Today we live in the ruins of Christendom. Its demise finds us with mixed feelings as a church. Some of us look back in nostalgia for our previous status and power while others seek to respond to a new missional situation. However, the theologies and practices of Christendom live on in us. Within this context a new interest in the Anabaptist tradition is emerging. During the reformation it was the Anabaptist churches who rejected Christendom precisely because they followed Jesus in rejecting the sword2. Of course, the Anabaptist tradition was not always successful in its attempt to be true to these insights3, however their practice and their theology represent for many an incomplete project and a calling which needs to be continued

Anabaptist leader, Dirk , rescues his persecutors

Following Jesus in Mission

Contemporary anabaptist-style theologians like Stanley Hauerwas and John Howard Yoder emphasise the importance of the visible church in the mission of God. The distinctive life of the body of Christ ‘speaks to’ the world as a strange phenomenon and a foretaste of the world to come. In a post-Christendom context the business of following Christ in his peace-making and in his community-forming work has a distinctively missional character. Thus following Jesus means entering the neighbourhood and seeing it through the eyes of Jesus – eyes that see its victims and share their vulnerability.

Neo Anabaptism in Aotearoa New Zealand

The movement is very new and very small in this country, however we share much in common with the neo-monastic movement and with the missional group, Servants. We have a network called the Anabaptist Association of Australia and New Zealand (AAANZ) which exists to promote the vision and support Neo Anabaptist communities downunder. The New Zealand representative on its executive is Bruce Hamill (a Presbyterian Minister in Dunedin), however, there are members in all the main centres and they join together with like-minded people each year for ‘Passionfest’ – a Festival at Ngatiawa, on the KapitiCoast near Wellington. If you are interested in contacting Presbyterian Anabaptists we would be glad to explore these issues further with you.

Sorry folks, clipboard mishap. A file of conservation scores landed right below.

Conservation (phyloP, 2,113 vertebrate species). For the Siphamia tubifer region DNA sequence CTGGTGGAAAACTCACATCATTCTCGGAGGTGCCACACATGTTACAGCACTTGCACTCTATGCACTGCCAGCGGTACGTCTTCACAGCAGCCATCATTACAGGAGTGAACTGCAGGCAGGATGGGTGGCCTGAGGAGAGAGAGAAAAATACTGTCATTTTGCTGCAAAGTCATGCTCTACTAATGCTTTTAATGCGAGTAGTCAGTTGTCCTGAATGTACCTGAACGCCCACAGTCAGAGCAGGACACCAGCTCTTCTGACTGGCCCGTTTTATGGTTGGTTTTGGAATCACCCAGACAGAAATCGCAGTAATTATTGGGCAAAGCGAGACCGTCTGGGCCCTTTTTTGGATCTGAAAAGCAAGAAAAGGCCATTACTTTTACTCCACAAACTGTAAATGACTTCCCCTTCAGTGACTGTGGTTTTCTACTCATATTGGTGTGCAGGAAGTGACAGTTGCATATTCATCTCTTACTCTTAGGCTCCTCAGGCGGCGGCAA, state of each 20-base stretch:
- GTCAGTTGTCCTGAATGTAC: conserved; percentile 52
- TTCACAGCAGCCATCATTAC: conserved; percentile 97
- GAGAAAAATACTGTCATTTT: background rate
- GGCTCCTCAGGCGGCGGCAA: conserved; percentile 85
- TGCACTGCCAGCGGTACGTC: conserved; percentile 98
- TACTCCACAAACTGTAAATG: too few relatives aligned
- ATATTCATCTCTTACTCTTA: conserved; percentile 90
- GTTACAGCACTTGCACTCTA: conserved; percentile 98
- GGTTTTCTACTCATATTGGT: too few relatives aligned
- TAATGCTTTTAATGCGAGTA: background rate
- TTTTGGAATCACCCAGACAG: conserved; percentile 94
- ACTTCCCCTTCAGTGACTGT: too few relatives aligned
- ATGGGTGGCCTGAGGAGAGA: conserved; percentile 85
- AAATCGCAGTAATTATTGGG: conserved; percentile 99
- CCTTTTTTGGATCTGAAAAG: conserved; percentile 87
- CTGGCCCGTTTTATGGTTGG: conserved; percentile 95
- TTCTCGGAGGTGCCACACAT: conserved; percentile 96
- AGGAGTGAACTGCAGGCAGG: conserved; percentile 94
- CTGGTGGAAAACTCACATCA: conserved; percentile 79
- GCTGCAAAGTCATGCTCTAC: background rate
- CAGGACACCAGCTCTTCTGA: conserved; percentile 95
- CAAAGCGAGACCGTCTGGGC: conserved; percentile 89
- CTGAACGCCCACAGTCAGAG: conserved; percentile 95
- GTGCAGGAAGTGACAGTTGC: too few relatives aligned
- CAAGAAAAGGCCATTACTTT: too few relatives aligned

Contact People: Bruce Hamill, Kristin Jack (Servants)

dbhamill1@gmail.com       susan_kristin@yahoo.com

http://www.anabaptist.asn.au/

ENDNOTES

[1] At the time of the reformation in Europe, a third movement arose that became known as the radical reformation. They sought to place the teachings of Jesus, particularly the Sermon on the Mount, at the forefront of their discipleship. There fore they came to reject the sword, taking oaths, joining the military and practiced adult believers baptism. All of this earned them the wrath of both the magisterial reformers (Calvin, Luther etc) and the Catholics: persecution and martyrdom followed.

[2] In the Schleitheim Confession of 1527 (the most representative statement of 16th century Anabaptist principles) complete renunciation of the sword was regarded as the norm for Christian discipleship.

[3] In 1534 the ‘Munster incident’ occurred, in which an aberrant group of German Anabaptists took up arms to defend the city of Munster from the invading armies of both magisterial reformers and Catholics. After this debacle, the majority of 16th century Anabaptists renounced the use of the sword, believing that Jesus’ Sermon on the Mount (and Romans 12:14-21) precluded them from using violence.